Examples of relevant work experience in social, human, or protective services include paid or volunteer work within social service agencies or communities providing services to families or other at-risk populations.Child Protective Services Specialist II: Employed as a Child Protective Services Specialist I for 9 months AND have received Child Protective Services Specialist Certification OR currently employed as a Child Protective Services Specialist II in Texas Department of Family and Protective Services OR previously employed as a Child Protective Services Specialist II in Texas Department of Family and Protective Services.Child Protective Services Specialist III: Employed as a Child Protective Services Specialist II for 9 months AND have received Advanced Child Protective Services Specialist Certification OR currently employed as a Child Protective Services Specialist III in Texas Department of Family and Protective Services OR previously employed as a Child Protective Services Specialist III in Texas Department of Family and Protective Services.Child Protective Services Specialist IV: Employed as a Child Protective Services Specialist III for 24 months AND have received Senior Advanced Child Protective Services Specialist Certification OR currently employed as a Child Protective Services Specialist IV in Texas Department of Family and Protective Services OR previously employed as a Child Protective Services Specialist IV in Texas Department of Family and Protective Services.Additional Information:
Requisition # 402868This position may be filled at any level from a CPS Specialist I to CPS Specialist IV. Factors such as education and experience may be considered when establishing the starting salary.
Applicants for this position who are screened and selected for further consideration are required to complete on-line assessments as part of the hiring process.
Applicants must complete the on-line assessments to be eligible to progress through the process and possibly receive an interview. As part of the assessments process, applicants receive an e-mail providing instructions on how to complete the assessments.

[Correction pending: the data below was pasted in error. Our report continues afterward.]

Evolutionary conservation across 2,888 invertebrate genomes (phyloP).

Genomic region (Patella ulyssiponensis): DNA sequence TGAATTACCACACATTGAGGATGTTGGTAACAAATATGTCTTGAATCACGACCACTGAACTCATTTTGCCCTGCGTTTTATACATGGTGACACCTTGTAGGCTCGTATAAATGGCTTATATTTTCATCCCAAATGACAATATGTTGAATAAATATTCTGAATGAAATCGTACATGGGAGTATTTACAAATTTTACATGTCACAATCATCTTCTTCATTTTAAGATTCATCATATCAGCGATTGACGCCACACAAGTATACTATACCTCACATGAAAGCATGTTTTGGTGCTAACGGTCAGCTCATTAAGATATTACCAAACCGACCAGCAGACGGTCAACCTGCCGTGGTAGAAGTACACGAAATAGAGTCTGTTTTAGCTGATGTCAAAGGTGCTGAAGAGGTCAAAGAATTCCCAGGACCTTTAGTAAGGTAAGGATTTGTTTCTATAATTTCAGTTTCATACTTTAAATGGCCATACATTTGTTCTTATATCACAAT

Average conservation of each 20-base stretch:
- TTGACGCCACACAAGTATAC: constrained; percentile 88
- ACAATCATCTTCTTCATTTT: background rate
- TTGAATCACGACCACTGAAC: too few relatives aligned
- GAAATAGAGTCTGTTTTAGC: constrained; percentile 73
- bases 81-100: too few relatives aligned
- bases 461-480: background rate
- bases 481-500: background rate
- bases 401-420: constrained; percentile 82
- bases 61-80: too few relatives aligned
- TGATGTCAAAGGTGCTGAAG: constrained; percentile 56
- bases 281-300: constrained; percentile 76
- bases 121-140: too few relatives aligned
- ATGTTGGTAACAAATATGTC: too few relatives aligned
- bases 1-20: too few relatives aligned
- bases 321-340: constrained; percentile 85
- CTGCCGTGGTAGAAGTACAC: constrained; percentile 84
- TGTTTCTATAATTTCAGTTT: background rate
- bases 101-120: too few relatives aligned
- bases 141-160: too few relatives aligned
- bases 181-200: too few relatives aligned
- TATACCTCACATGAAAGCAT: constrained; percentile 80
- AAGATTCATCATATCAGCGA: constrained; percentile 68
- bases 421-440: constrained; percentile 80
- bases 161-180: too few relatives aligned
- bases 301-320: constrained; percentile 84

The subject of the email is "DFPS Assessments Process Update". The assessments are web based and may be completed from any computer with internet access. The assessments are confidential and take approximately 2 to 2.5 hours to complete. Please note, credentials for the assessments may expire after five (5) days and candidates with incomplete assessments may not be moved forward in the process.
Applicants considered for placement in this position will be required to pass a drug screening. At the point of offer, candidates will be referred to a testing site. Note that it is important to maintain current contact information in the event you are referred for testing.
A final offer of employment will not be extended until the agency receives confirmation of successful test results. During the 83rd Legislature (2013), the Texas Legislature passed Senate Bill (SB) 427 which requires prospective and current child placing agency (CPA) employees to complete a Federal Bureau of Investigations (FBI) fingerprint check. Child Protective Services functions as a CPA therefore a fingerprint check will be required for each Conservatorship (CVS) and Foster/Adoption home (FAD) direct delivery staff or applicant being considered for employment.
This position will be in a mobile unit which means the majority of the work will be conducted using mobile technology, such as a tablet, while away from the office. Being mobile requires working independently yet still being responsive to supervision and your assigned unit. Newly hired DFPS employees in eligible positions will be assigned a DFPS cellular phone.COMPETENCIES REQUIRED/ACQUIRED DURING THE FIRST FEW MONTHS OF EMPLOYMENT:PROCESS COMPETENCIES A process competency refers to a general approach to practice that can be observed in a newly hired CPS Specialists' interactions with children, families, and safety networks.Engaging Understands and is able to articulate how family engagement is critical to achieving safety, permanency, and well-being.
Can identify basic strategies for engaging children and families. Understands and appreciates the different views, expertise and experience of others; takes into account the perspectives of other individuals